Exploding Lakes - Horrifying Natural Phenomena

Exploding lakes are a terrible natural phenomena and very serious environmental problem.

These lakes are capable of killing thousands, even millions of people and animals living in the region.

In 1986 an awful tragedy occurred when Lake Nyos, in the volcanic region of Cameroon, suddenly released a cloud of carbon dioxide into the atmosphere, killing 1,700 people and 3,500 livestock in nearby towns and villages.

Scientists were at the time not aware of the exploding lake phenomenon although the first event happened in 1984, when 37 people near Lake Monoun died suddenly.

Lake Nyos is an active crater lake that formed by an eruption about 5 centuries ago.

Nyos is located about 95 km from Lake Monoum. Together these two are the only two volcanic lakes in the world other than Lake Kivu that contain large amounts of CO2.

After many years of study the science community has come to an agreement that the origin of CO2 within Lake Nyos is due to CO2 that rises from volcanic activity.
This CO2 is then dissolved into groundwaters and transferred to the lake resulting in the slow saturation of the hypolimnion.

Cameroon's exploding lakes are a unique example of this phenomenon, where CO2 is trapped in the bottom water of deep volcanic craters.

The gas stays at the bottom of the lake, held down by the pressure of the overlying water.

But eventually, CO2 gas can start to bubble up to the top of the lake, which reduces the water pressure that usually holds the gas down.

        Lake Nyos was responsible for the death of 1,700 people and 3,500 livestock

When this happens, the gas from the bottom of the lake can vent with exploding force, creating a suffocating cloud that can kill people and animals in low-lying areas.

In order to prevent Lake Nyos from exploding again, an international team of scientists and engineers has developed and implemented a program to artificially remove gas from the lake through piping.

USGS scientists initially advised on the project and have long monitored gas levels in the lake to determine whether this removal has been successful. They'll also update devices monitoring gas levels in nearby Lake Monoun, another exploding lake, where CO2 has now been completely removed as part of the same project.

In 2001, a French engineering firm installed pipes that reached the very bottom of the lakes. Pumps initially push some of the lower water upward, releasing water pressure and allowing CO2 gas bubbles to form. Once bubbles form, the gas naturally flows up and out of the pipe at a controlled rate.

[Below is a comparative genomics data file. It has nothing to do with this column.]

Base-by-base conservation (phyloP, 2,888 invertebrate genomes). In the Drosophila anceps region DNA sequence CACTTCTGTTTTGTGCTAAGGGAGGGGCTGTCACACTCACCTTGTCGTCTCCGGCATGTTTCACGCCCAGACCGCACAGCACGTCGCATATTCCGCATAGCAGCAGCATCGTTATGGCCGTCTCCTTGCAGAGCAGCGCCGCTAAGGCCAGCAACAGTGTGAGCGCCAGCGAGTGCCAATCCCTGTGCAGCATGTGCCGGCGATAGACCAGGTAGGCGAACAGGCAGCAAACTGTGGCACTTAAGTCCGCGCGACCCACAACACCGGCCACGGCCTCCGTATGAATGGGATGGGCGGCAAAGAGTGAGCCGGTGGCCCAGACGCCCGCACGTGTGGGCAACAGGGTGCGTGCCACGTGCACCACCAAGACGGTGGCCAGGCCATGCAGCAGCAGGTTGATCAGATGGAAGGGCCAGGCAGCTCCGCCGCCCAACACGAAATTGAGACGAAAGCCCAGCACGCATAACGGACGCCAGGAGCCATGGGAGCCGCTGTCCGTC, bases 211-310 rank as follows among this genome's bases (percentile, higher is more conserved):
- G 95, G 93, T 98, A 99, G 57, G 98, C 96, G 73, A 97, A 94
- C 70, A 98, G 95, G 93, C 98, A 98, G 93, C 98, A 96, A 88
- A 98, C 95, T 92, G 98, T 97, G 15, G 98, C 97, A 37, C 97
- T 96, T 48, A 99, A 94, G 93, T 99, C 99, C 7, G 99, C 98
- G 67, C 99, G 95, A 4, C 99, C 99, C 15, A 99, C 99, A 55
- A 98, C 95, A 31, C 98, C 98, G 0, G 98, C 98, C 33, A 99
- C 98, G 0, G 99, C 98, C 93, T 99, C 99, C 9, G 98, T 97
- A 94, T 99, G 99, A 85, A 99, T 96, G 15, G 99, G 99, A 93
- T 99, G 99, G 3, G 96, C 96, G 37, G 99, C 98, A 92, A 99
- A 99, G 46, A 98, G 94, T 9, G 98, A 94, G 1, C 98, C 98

This technique has successfully resulted in the complete degassing of Cameroon's Lake Monoun, which now poses no risk of gas release. Much of the gas in Lake Nyos has been removed as well, but degassing will continue for several more years before the CO2 is completely gone.

                                                        Lake Kivu

The USGS continues to monitor water conditions at these two lakes. The probes that measure the dissolved gas pressure are built at USGS, and are permanently installed in the lakes. After a decade of use, the most recent probes now need to be replaced.

Unfortunately, this problem is not yet solved. According to recent reports, the lake now contains twice as much carbon dioxide as was released during the explosion. Earlier attempts to siphon off the gas had to be abandoned for financial reasons.

If Lake Kivu were to explode, over two million people and thousands of animals who live around it would be in danger.

Can we really say we lack financial resources to prevent these defenseless living beings from a possible horrifying death?

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Arctic sea ice melt 'may bring harsh winter to Europe'

The unprecedented loss of polar sea ice may lead to 'wild extremes' in the UK and northern Europe, say researchers

The record loss of Arctic sea ice this summer may mean a cold winter for the UK and northern Europe. The region has been prone to bad winters after summers with very low sea ice, such as 2011 and 2007, said Jennifer Francis, a researcher at Rutgers University.

"We can't make predictions yet … [but] I wouldn't be surprised to see wild extremes this winter," Francis told the Guardian.

This year's ice melt has broken the 2007 record by an an area larger than the state of Texas.